Release brakes, ease pitch fully forward while controlling aileron and rudder.

Ease in throttle to 95% also controlling rudder and aileron.

Tail lifts at about 55mph and torque decreases.

I hold her down and don't unstick until about 95mph

The reason is that a higher takeoff speed gives you more manouverabilty very early, important for ground attack exercises.

Once airborne I leave the throttle at 95% and use the pitch control to adjust speed in battle.

The most important instrument is airspeed, watch it like a hawk, it takes practice to understand prop pitch but basically course gives you more grip up to the point where it begins to slow you down. You can use fine pitch in a dive to also slow you down.

You haven't asked for landing but i assume you'd like to do that.
First find the field(radio if you can't see it.)

Having ascertained the wind direction, fly abeam the field on the reciprocal heading.( my maths is poor so I add or subtract 200 and then apply the other 20)

Watch your compass as you turn onto the wind heading and you should then see the field in front of you.Keep an eye on altitude, I use a target altitude of 500' and descend from that. (flat turns can be difficult at first and remember that with a plane on its side, the rudder performs the function of elevator.)
The main problem I had with landing was judging the distance. Initially,it's better to make a longer approach and keep nudging the throttle to keep it flying.
After a while you'll be able to turn and drop it in from inside the airfield boundary.

Prop pitch fully course( more grip to accelerate should you need to.)

Open canopy( This game is so good that the open canopy actually slows you down ! You may wish to leave it closed on takeoff for increased speed)

Throttle back, speed drops to 140, flaps down and gear down. Target touchdown speed is about 80.
Small throttle increases just to ensure that you don't drop too low.

As wheels touch the deck and you're certain that you'll stay down, pitch to fully fine to help with the braking. 50mph and you can start stabbing the wheel brakes to bring you to a stop.( With pitch fully forward until touchdown you have the grip to accellerate and go around again.)

The Spit is more slippery than the Hurri and you may find that on approach your airspeed is too high to get flaps and gear down. If you don't want to do a go round you can waggle the rudder to scrub off some speed. This is why I find 500' to be the maximum height as I start my approach, any higher and the glidepath is too steep and you'll come in too hot and high.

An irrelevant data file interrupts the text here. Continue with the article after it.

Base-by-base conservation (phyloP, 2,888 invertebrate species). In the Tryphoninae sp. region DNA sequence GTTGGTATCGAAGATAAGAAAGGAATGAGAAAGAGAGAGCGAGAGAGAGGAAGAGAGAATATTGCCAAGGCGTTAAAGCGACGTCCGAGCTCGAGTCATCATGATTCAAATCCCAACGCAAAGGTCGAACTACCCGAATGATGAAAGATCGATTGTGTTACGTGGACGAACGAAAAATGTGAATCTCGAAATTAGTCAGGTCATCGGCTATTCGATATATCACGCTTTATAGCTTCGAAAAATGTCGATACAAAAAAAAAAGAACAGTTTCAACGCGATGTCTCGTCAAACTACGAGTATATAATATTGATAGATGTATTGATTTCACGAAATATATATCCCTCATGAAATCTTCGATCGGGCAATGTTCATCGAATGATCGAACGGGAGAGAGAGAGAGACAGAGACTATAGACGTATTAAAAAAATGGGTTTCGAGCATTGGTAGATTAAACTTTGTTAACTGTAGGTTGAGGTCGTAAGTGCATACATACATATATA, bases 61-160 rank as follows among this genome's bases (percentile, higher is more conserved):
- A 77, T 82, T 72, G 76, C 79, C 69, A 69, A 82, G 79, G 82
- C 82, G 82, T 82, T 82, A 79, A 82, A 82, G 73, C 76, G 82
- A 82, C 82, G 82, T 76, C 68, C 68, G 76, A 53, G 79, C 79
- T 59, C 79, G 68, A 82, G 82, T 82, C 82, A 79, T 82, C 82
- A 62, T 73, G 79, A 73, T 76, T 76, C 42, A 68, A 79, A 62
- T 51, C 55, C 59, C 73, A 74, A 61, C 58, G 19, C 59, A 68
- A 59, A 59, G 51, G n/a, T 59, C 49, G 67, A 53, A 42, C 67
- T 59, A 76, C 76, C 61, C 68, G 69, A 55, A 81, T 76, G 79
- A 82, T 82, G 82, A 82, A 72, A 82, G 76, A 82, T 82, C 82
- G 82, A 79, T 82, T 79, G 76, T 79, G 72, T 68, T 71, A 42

If you train at Tangmere you can taxi to the pub for a couple of well earned pints( Tea from the wagon at Kenley just doesn't cut it.)

Here's my flying, so if you think it's rubbish you can ignore all i've just said.

http://www.youtube.com/watch?v=uo9kFCYPH8E

Happy flying and remember a good landing is one you walk away from.

_________________
POTR
"Only birds and fools fly and even the birds don't fly at night"
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Last edited by Phantom of the Ruhr on Wed Nov 24, 2010 10:55 pm, edited 4 times in total.

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 Post subject: Re: Badgers Aloft
PostPosted: Wed Nov 24, 2010 2:39 am 
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BDG
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Joined: Fri Nov 05, 2004 1:17 pm
Posts: 7914
Location: Oahu, Hawai'i
Barry,

Phantom-o-t-Ruhr is a better pilot than I am, and a better movie maker!

Here is what I do, somewhat simple steps, as I know the BobII sim:
I confess that I stink at Spitfire Take Offs! She is a hard one to whip off the ground. However..
For the Spitre take off, I think this what you do, engine off:

1. Open canopy
2. Flaps Up. (they are that way at default start)
3. Set Propeller Pitch fully fine.
4. Set Rudder Trim for neutral rudder trim. (neutral at default start)
5. Set Throttle to about 20% up from 0 throttle position.
6. Open both Fuel Cocks. (toggle switches up)
7. Turn on both Magneto Switches. (toggle switches up)
8. Pump the Fuel Primer about 5 times.

9. Press the Starter switch.
(if the engine starts OK but dies, then maybe the throttle is not open far enough, or not enough fuel was primed before start. Try again.)

Now comes the hard parts for the Spitfire....

10. Release the brakes.
11. Very slowly accelerate using the Throttle,
whilst using slight Rudder and slight Ailerons to keep the aircraft straight, without dropping a wing on the ground.
The Spitfire I wants to veer left on take off. I find both a slight bit of right rudder, and slight right aileron stick action
will keep her straighter down the field.
I must empathize SLIGHT, or she will surely Rock & Roll! The Spitfire is the hardest one to take off with!

-----------------------------------------

One Spitfire manual advises this, and I quote:

T - Trimming tabs

Elevator: About one nose division down from nuetral
[(stickman thinks this will help the tail lift off the ground soon on take off. Put it back up.. when in the air)]
Rudder: Fully to st'bd. [(stickman tried this, and for BoBII, prefers a neutral position, but I am a poor pilot!)]

-----------------------------------------

12. Increase throttle slowly, more and more speed, until you lift off the ground, then go full throttle.
(To better see the Spitfire's Take Off, I suggest that you go to external view, when trying this difficulty, at first.)
13. Raise the Landing Gear.